Hunting Mother Day 29


I heard laughter among the dead.

I’d been following my nose for a good fifteen minutes when I heard the laughter of children. Being in a cemetery, the sound made me pause for a moment. Laughter in a cemetery in the Hollow is generally something to be wary of.

Then, of course, there’s always the exception that proves the rule.

This was the latter.

I came upon a family sitting within the confines of a fenced-in plot. They had a small table well decorated with food and good, fine food at that. My mouth watered, and my stomach growled, a sound that alerted the diners to my presence.

The laughter trailed off as all five turned their attention to me, and I saw wariness in their eyes. These weren’t fools, and I liked them for it.

I folded my arms over my chest, keeping my hands well away from the Colts. This seemed to relax the people a bit, and I nodded by way of greeting.

“How is this place?” I asked.

“Safe enough,” the oldest woman replied. She adjusted her shawl. “So long as we remain in here.”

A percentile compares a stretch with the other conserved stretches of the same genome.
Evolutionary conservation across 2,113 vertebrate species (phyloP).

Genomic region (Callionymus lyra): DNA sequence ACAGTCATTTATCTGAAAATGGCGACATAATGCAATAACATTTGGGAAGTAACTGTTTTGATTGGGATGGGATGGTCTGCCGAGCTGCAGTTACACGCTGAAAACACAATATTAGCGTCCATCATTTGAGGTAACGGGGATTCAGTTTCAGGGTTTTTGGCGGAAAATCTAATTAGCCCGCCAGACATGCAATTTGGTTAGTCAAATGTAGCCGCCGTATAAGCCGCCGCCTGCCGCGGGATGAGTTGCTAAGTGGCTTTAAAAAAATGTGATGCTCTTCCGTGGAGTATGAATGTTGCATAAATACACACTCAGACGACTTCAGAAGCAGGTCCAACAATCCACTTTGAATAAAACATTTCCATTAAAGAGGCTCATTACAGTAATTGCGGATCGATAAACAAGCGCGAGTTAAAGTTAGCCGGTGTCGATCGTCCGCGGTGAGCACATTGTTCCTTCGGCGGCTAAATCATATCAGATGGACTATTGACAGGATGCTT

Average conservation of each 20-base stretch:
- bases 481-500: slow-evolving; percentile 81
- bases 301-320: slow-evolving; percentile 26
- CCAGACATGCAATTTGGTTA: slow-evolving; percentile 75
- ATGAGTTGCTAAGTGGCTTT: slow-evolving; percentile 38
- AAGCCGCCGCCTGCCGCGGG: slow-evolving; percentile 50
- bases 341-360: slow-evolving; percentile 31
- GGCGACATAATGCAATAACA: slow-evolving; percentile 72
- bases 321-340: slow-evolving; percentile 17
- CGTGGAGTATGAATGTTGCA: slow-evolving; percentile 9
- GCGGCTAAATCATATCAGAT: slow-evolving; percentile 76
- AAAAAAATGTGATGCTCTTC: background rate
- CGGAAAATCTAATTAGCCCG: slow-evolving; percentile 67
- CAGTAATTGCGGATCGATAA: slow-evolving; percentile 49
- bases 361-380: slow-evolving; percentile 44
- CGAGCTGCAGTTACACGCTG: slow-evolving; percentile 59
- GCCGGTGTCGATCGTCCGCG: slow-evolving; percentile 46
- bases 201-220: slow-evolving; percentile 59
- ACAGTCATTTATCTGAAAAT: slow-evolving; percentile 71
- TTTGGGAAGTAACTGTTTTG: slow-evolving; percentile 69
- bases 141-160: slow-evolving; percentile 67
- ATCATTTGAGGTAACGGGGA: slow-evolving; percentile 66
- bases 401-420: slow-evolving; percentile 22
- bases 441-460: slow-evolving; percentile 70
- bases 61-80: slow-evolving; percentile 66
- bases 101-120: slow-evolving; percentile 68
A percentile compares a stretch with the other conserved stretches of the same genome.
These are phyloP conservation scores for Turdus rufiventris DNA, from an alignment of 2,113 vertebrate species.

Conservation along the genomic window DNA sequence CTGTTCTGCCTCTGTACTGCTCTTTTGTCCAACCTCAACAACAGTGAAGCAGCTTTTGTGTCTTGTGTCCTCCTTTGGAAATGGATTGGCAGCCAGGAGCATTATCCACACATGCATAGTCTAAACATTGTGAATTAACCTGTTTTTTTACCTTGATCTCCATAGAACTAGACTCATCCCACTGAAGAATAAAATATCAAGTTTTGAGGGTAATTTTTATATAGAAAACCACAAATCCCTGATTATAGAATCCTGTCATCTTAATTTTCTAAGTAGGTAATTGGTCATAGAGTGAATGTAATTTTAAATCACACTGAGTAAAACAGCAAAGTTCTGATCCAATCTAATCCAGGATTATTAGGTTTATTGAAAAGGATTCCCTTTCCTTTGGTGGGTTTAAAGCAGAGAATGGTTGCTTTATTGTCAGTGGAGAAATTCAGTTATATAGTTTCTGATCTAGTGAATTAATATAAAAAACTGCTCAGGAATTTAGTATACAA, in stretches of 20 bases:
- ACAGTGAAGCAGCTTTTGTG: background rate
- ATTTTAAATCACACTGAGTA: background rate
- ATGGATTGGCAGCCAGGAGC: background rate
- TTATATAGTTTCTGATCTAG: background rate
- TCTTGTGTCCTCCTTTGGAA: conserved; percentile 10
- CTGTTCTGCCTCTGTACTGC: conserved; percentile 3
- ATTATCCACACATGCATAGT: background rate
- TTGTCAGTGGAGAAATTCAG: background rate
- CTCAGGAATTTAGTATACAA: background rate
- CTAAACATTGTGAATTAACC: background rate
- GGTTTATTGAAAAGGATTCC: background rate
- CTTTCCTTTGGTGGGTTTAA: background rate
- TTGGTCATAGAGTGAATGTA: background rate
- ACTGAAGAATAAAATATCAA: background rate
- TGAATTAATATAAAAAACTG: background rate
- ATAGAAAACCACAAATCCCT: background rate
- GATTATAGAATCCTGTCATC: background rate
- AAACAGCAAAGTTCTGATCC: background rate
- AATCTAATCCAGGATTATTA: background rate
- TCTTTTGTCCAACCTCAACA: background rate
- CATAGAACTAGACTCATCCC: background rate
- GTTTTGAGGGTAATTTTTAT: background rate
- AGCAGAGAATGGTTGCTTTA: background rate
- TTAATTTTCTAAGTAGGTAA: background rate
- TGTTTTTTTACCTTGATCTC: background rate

“The plot?” I asked.

As one, the residents nodded.

“You don’t leave?” I inquired.

“Not unless forced to,” the oldest woman stated.

“And father will not allow that to happen,” the youngest child added from another woman’s lap.

I glanced at the headstone and the plague upon it, but I couldn’t decipher the language.

“My son keeps us well fed,” the oldest woman informed me. “And when we must, we hide.”

I went to ask another question, but something nearby spooked them, and they vanished before me.

A look around revealed a tired old hound who sat down beside me. “They’ve been dead close to ninety years, Blood. It’s the great-grandson who comes now and lays out their food. Makes sure it’s fresh each day. Someday, they might understand they’ve passed. But no one’s forcing it. Will you?”

I shook my head. “I make enough ghosts.”

“Aye, that you do.”

“Will they be back?” I asked.

The dog nodded, scratched behind one ear with tired grace, and let out a sigh. “Soon as I leave, they will. I bother them, though I know not why.”

I gave the dog a pat on the head and left.

It was not my place to steal the food of the dead.

#horrorstories #mother

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Nicholas Efstathiou

Husband, father, and writer.

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